Americans have conflicting views on some controversies that pit claims of religious liberty or traditional morality against nondiscrimination policies. About half of U.S. adults (49%) say businesses that provide wedding services should be required to provide those services to same-sex couples, even if they have religious objections, while a similar share (48%) say business owners should be able to refuse service to same-sex couples on religious grounds. Americans are also split over whether transgender people should be allowed to use public restrooms of their current gender identity (51%) or required to use the bathrooms matching the gender they were born into (46%).

A wide gap in presidential preferences emerged in the 2016 election between whites with and without a college degree. Trump’s margin among whites without a college degree was the largest among any candidate in exit polls since 1980. Two-thirds (67%) of non-college whites backed him, compared with just 28% who supported Clinton.

Americans’ pathways to news are changing, and mobile news is on the rise. Almost four-in-ten Americans (38%) often get news online today, behind only television (57%); radio (25%) and print newspapers (20%) trail both. Within the digital realm, mobile news consumption is rising rapidly: The proportion of Americans who ever get news on a mobile device has gone up from 54% in 2013 to 72% today. And among people who get news on both mobile and desktop, 56% prefer mobile.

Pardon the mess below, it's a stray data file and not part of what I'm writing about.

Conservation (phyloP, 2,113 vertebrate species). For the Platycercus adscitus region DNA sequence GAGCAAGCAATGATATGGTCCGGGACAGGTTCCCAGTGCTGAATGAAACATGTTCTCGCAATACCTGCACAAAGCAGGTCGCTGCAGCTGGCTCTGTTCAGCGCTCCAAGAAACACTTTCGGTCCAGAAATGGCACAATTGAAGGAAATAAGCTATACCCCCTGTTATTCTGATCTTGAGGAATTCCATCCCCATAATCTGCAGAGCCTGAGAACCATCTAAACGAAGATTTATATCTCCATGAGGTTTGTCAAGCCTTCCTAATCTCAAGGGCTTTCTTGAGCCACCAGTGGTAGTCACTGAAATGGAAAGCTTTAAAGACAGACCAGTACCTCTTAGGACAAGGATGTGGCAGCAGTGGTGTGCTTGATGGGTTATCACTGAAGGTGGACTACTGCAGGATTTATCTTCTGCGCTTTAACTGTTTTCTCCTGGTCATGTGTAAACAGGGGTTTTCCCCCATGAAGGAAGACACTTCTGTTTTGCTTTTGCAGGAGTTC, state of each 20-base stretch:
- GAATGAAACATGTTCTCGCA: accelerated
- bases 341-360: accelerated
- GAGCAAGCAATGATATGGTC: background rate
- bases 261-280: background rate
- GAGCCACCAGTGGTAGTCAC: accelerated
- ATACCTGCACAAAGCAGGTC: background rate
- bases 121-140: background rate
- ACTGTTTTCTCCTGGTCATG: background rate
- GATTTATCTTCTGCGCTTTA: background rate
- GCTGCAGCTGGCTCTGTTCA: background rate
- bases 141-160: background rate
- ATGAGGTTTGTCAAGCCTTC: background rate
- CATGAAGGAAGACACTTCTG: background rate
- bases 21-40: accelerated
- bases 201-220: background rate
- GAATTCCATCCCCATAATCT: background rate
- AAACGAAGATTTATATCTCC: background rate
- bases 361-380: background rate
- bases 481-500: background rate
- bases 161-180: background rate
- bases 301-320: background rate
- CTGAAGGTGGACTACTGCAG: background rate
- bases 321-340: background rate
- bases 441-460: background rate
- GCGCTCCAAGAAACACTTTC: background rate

Facebook is by far the most popular social media platform among Americans. Today, about eight-in-ten online Americans (79%) use Facebook, more than double the share that uses Twitter, Pinterest, Instagram or LinkedIn. About three-quarters (76%) of Americans who use Facebook now report that they visit the site on a daily basis – up from 70% in 2015.

The sharing economy and on-demand services are starting to weave their way into the lives of Americans. About seven-in-ten Americans (72%) have used some type of online or shared service, such as the ride-hailing service Uber or the home-sharing service Airbnb. College graduates, those with relatively high household incomes and those younger than 45 are most exposed to these services. Those with lower incomes and who live in rural areas are less exposed.

The American public is wary of technologies that could “enhance” human abilities. Majorities of U.S. adults say they would be “very” or “somewhat” worried about gene editing (68%), brain chips (69%) and synthetic blood (63%), while no more than half say they would be enthusiastic about each of these developments. Some people say they would be both enthusiastic and worried, but, overall, concern outweighs excitement. The biggest resistance is toward technologies that would result in abilities “far above that of any human known to date” or in permanent changes.

Note: Item No. 3 in this post was updated on May 1, 2018.